Parents often think that snoring babies are deeply sleeping ones. But perhaps not, a new study suggests, finding that snoring, along with mouth-breathing and sleep apnea, are signs of disordered sleep that may predict long-term problems in children’s behavior and emotional well-being.
In a study published in the journal Pediatrics, researchers say that babies who have these sleep problems at 6 months may be anywhere from 20% to 100% more likely to have problem behaviors such as hyperactivity by age 7.
The study analyzed sleep habits of more than 11,000 children born in 1991-92 in the former county of Avon in England. The children’s parents were enrolled during pregnancy, and filled out questionnaires about once a year, starting when their children were 6 months old, about whether they snored, breathed through their mouth, or stopped breathing for a few seconds at a time (sleep apnea) while they slept. Parents also completed a screening test for their children at ages 4 and 7 that assessed emotional and behavioral symptoms in five different areas — hyperactivity, emotional problems (such as anxiety and depression), difficulty in getting along with their peers, conduct disorders (such as aggressiveness) and sharing and helpful tendencies.
The children who had the worst sleep disorder symptoms — those that peaked at age 2.5 and persisted — showed scores consistent with clinical diagnoses of behavioral disorders like ADHD at both age 4 and age 7.
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The study’s lead author, Karen Bonuck of Albert Einstein College of Medicine, says she and her team also controlled for 15 factors that could contribute to either snoring or apnea, as well as behavioral difficulties, including mother’s education, family adversity, mother’s smoking or alcohol use while pregnant, and the nature of father’s employment (manual or professional job). None of these factors seemed to affect the consistent relationship between sleep disorders and later behavioral problems.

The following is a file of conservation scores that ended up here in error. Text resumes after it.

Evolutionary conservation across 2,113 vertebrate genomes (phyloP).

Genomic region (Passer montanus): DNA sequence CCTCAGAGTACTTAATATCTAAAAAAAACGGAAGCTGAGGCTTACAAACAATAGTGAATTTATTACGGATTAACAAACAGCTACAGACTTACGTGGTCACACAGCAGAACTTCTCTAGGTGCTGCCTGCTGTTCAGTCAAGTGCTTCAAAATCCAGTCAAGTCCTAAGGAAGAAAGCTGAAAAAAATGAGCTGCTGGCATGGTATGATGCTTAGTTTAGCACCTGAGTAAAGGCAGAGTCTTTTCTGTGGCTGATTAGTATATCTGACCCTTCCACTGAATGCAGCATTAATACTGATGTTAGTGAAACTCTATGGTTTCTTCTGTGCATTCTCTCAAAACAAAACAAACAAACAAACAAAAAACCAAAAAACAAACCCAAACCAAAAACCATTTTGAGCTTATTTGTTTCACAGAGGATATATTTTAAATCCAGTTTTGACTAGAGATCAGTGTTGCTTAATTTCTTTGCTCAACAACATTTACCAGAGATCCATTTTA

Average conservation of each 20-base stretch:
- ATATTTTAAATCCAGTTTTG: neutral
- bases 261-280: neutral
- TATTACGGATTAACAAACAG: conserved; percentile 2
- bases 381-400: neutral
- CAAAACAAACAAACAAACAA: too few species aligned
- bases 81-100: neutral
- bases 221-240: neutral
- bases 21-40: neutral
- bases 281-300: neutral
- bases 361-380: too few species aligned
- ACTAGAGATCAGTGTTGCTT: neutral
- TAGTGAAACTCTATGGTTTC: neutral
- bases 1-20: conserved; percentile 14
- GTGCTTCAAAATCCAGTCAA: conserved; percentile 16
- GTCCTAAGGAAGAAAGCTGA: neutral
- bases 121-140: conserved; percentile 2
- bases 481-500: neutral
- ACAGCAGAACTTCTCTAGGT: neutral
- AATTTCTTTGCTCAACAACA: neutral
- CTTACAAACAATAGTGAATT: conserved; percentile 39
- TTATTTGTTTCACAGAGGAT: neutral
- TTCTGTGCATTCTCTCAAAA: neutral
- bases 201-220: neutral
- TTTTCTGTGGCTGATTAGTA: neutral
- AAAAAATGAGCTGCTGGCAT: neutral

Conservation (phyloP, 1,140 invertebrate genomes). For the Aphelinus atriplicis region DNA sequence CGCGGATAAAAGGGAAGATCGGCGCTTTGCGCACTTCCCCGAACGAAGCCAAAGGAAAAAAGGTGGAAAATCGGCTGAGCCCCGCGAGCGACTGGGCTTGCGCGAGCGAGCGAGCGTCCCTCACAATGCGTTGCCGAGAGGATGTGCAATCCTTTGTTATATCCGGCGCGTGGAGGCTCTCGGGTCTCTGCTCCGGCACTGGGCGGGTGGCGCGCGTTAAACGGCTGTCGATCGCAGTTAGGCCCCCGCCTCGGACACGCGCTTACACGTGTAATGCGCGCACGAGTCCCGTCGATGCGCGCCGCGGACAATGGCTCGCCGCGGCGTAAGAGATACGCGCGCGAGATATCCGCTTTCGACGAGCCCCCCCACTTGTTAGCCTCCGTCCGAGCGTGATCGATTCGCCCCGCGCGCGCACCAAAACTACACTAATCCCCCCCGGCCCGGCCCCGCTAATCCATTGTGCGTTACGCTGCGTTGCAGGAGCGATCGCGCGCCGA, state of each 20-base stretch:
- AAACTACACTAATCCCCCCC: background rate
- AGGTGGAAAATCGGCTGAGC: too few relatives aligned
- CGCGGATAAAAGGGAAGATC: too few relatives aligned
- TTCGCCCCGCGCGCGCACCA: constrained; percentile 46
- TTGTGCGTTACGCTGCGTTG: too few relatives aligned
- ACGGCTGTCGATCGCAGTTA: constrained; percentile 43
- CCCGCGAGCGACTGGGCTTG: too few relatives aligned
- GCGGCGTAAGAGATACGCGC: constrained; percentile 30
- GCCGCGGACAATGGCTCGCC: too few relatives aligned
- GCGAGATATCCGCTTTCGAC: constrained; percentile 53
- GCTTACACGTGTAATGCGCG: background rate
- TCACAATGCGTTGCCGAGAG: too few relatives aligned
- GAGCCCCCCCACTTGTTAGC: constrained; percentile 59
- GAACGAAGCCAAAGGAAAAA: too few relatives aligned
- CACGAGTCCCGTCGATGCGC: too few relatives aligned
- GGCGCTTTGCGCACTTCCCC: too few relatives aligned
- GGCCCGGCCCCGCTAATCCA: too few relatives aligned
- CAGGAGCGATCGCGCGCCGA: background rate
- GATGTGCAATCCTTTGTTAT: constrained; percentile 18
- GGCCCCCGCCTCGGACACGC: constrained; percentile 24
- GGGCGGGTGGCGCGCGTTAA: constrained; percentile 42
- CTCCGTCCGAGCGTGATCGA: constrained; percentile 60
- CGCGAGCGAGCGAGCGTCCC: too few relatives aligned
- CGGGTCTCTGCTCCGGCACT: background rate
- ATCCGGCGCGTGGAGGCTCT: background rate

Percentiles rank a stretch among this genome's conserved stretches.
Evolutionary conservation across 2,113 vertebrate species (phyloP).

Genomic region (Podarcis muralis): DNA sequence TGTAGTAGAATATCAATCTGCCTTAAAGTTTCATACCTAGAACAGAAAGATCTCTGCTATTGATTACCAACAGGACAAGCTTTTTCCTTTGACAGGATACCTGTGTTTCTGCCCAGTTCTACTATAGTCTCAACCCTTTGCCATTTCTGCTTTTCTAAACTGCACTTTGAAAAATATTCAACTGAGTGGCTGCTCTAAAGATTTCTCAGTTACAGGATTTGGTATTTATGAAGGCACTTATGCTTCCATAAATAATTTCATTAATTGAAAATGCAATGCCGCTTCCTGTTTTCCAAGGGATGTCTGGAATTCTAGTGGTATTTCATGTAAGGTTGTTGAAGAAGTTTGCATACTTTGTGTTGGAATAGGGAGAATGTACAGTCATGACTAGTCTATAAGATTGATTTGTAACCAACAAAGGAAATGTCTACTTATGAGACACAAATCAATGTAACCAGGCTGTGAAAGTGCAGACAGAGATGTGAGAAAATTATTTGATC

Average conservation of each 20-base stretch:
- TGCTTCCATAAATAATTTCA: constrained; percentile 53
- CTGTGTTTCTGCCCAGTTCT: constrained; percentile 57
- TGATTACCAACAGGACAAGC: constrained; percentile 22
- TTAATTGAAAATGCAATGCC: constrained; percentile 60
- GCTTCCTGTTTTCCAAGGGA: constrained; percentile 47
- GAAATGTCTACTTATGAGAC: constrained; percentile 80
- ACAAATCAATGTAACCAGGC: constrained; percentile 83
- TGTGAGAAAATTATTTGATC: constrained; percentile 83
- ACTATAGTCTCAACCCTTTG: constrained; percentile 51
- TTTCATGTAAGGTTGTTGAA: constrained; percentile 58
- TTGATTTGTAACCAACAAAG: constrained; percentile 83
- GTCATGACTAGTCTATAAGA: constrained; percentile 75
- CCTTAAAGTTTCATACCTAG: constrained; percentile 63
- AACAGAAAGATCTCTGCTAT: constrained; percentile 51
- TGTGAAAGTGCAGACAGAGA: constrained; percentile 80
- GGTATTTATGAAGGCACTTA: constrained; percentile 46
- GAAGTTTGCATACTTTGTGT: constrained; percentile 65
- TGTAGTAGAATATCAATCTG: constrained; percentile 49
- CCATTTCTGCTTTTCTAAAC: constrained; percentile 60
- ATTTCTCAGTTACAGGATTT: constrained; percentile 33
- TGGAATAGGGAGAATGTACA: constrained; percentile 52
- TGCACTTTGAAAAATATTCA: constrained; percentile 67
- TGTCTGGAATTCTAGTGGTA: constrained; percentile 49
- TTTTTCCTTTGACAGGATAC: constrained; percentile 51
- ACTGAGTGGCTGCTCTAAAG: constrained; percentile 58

Why might snoring associated with these problems? “Sleep is a time to restore the brain’s cellular and chemical homeostasis,” says Bonuck. “When sleep is disordered, the brain receives less oxygen than it needs, and may get more carbon dioxide than it needs.” That may lead to developmental disruptions in the prefrontal cortex, the region responsible for regulating higher-level functions such as planning and organization. Interruptions in oxygen at younger ages may be even more damaging than at later ages, says Bonuck, since the brain is still developing and forming the neural connections it needs to establish complex behaviors like emotional regulation and social conduct.
While the findings suggest that disordered breathing could be a major risk factor for behavioral problems, it’s not clear what parents can do about their children’s snoring or apnea. For the youngest infants, interventions may not be necessary, but Bonuck suggests that parents who are concerned about their children’s consistent snoring — a problem that often arises from enlarged tonsils or adenoids — should discuss it with their pediatrician. Treatment may help reduce social and emotional problems later on — and lead to quieter nights’ sleep.
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Alice Park is a writer at TIME. Find her on Twitter at @aliceparkny. You can also continue the discussion on TIME’s Facebook page and on Twitter at @TIME.